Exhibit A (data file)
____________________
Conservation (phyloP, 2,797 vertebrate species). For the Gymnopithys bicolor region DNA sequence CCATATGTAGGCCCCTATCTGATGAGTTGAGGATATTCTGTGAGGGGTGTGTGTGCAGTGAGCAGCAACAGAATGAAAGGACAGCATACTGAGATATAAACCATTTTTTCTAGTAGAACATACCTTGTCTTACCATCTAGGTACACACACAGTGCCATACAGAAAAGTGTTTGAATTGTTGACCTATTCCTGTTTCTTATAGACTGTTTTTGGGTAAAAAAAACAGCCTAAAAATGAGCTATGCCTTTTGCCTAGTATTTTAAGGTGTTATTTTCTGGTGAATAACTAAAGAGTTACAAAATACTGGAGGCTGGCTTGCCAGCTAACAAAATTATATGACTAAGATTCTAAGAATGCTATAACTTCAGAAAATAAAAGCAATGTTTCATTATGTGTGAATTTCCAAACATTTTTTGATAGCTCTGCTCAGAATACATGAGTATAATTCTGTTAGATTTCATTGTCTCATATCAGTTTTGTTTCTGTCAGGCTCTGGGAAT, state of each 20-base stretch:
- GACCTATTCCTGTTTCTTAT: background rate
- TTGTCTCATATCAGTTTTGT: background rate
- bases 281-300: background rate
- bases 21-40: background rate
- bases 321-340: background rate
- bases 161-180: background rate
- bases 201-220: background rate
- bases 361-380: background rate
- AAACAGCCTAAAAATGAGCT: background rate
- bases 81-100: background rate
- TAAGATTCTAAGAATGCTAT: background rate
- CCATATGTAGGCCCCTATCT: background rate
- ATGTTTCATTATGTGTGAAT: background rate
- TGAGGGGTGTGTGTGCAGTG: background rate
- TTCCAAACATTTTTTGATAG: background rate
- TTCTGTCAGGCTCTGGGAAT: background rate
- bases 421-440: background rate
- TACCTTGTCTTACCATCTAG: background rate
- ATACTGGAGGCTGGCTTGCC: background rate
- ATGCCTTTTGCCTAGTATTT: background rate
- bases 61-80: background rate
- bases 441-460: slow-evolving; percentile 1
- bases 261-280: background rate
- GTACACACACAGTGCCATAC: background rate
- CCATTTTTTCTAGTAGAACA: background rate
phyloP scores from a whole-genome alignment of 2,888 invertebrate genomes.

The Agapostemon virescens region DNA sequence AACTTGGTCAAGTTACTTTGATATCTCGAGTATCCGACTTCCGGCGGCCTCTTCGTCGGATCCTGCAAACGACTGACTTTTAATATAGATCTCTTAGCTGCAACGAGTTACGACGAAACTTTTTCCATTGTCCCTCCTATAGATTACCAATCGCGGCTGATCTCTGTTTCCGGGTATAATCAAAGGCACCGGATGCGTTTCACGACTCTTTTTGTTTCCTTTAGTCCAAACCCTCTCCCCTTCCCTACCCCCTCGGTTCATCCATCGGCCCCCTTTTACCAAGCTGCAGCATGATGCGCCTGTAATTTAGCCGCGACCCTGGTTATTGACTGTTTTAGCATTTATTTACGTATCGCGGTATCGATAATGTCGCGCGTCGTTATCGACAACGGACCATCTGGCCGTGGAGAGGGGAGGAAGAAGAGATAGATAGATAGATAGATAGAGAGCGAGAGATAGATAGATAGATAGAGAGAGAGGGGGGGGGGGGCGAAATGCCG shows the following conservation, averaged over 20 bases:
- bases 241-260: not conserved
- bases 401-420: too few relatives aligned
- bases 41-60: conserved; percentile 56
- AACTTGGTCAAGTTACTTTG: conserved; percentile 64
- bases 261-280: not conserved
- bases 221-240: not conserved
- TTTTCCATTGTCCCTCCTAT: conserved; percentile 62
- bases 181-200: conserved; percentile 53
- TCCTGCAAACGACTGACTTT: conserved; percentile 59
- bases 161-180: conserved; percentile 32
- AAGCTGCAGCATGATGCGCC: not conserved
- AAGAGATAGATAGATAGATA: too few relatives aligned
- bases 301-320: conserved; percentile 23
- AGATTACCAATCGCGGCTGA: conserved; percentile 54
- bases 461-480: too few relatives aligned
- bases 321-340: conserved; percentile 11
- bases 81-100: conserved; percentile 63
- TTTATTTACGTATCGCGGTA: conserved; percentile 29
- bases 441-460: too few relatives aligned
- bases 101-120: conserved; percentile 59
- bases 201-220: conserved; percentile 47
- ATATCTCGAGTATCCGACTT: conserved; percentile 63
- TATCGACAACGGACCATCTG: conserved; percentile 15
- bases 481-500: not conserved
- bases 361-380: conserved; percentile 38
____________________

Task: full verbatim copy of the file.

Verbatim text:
Conservation (phyloP, 2,797 vertebrate species). For the Gymnopithys bicolor region DNA sequence CCATATGTAGGCCCCTATCTGATGAGTTGAGGATATTCTGTGAGGGGTGTGTGTGCAGTGAGCAGCAACAGAATGAAAGGACAGCATACTGAGATATAAACCATTTTTTCTAGTAGAACATACCTTGTCTTACCATCTAGGTACACACACAGTGCCATACAGAAAAGTGTTTGAATTGTTGACCTATTCCTGTTTCTTATAGACTGTTTTTGGGTAAAAAAAACAGCCTAAAAATGAGCTATGCCTTTTGCCTAGTATTTTAAGGTGTTATTTTCTGGTGAATAACTAAAGAGTTACAAAATACTGGAGGCTGGCTTGCCAGCTAACAAAATTATATGACTAAGATTCTAAGAATGCTATAACTTCAGAAAATAAAAGCAATGTTTCATTATGTGTGAATTTCCAAACATTTTTTGATAGCTCTGCTCAGAATACATGAGTATAATTCTGTTAGATTTCATTGTCTCATATCAGTTTTGTTTCTGTCAGGCTCTGGGAAT, state of each 20-base stretch:
- GACCTATTCCTGTTTCTTAT: background rate
- TTGTCTCATATCAGTTTTGT: background rate
- bases 281-300: background rate
- bases 21-40: background rate
- bases 321-340: background rate
- bases 161-180: background rate
- bases 201-220: background rate
- bases 361-380: background rate
- AAACAGCCTAAAAATGAGCT: background rate
- bases 81-100: background rate
- TAAGATTCTAAGAATGCTAT: background rate
- CCATATGTAGGCCCCTATCT: background rate
- ATGTTTCATTATGTGTGAAT: background rate
- TGAGGGGTGTGTGTGCAGTG: background rate
- TTCCAAACATTTTTTGATAG: background rate
- TTCTGTCAGGCTCTGGGAAT: background rate
- bases 421-440: background rate
- TACCTTGTCTTACCATCTAG: background rate
- ATACTGGAGGCTGGCTTGCC: background rate
- ATGCCTTTTGCCTAGTATTT: background rate
- bases 61-80: background rate
- bases 441-460: slow-evolving; percentile 1
- bases 261-280: background rate
- GTACACACACAGTGCCATAC: background rate
- CCATTTTTTCTAGTAGAACA: background rate
phyloP scores from a whole-genome alignment of 2,888 invertebrate genomes.

The Agapostemon virescens region DNA sequence AACTTGGTCAAGTTACTTTGATATCTCGAGTATCCGACTTCCGGCGGCCTCTTCGTCGGATCCTGCAAACGACTGACTTTTAATATAGATCTCTTAGCTGCAACGAGTTACGACGAAACTTTTTCCATTGTCCCTCCTATAGATTACCAATCGCGGCTGATCTCTGTTTCCGGGTATAATCAAAGGCACCGGATGCGTTTCACGACTCTTTTTGTTTCCTTTAGTCCAAACCCTCTCCCCTTCCCTACCCCCTCGGTTCATCCATCGGCCCCCTTTTACCAAGCTGCAGCATGATGCGCCTGTAATTTAGCCGCGACCCTGGTTATTGACTGTTTTAGCATTTATTTACGTATCGCGGTATCGATAATGTCGCGCGTCGTTATCGACAACGGACCATCTGGCCGTGGAGAGGGGAGGAAGAAGAGATAGATAGATAGATAGATAGAGAGCGAGAGATAGATAGATAGATAGAGAGAGAGGGGGGGGGGGGCGAAATGCCG shows the following conservation, averaged over 20 bases:
- bases 241-260: not conserved
- bases 401-420: too few relatives aligned
- bases 41-60: conserved; percentile 56
- AACTTGGTCAAGTTACTTTG: conserved; percentile 64
- bases 261-280: not conserved
- bases 221-240: not conserved
- TTTTCCATTGTCCCTCCTAT: conserved; percentile 62
- bases 181-200: conserved; percentile 53
- TCCTGCAAACGACTGACTTT: conserved; percentile 59
- bases 161-180: conserved; percentile 32
- AAGCTGCAGCATGATGCGCC: not conserved
- AAGAGATAGATAGATAGATA: too few relatives aligned
- bases 301-320: conserved; percentile 23
- AGATTACCAATCGCGGCTGA: conserved; percentile 54
- bases 461-480: too few relatives aligned
- bases 321-340: conserved; percentile 11
- bases 81-100: conserved; percentile 63
- TTTATTTACGTATCGCGGTA: conserved; percentile 29
- bases 441-460: too few relatives aligned
- bases 101-120: conserved; percentile 59
- bases 201-220: conserved; percentile 47
- ATATCTCGAGTATCCGACTT: conserved; percentile 63
- TATCGACAACGGACCATCTG: conserved; percentile 15
- bases 481-500: not conserved
- bases 361-380: conserved; percentile 38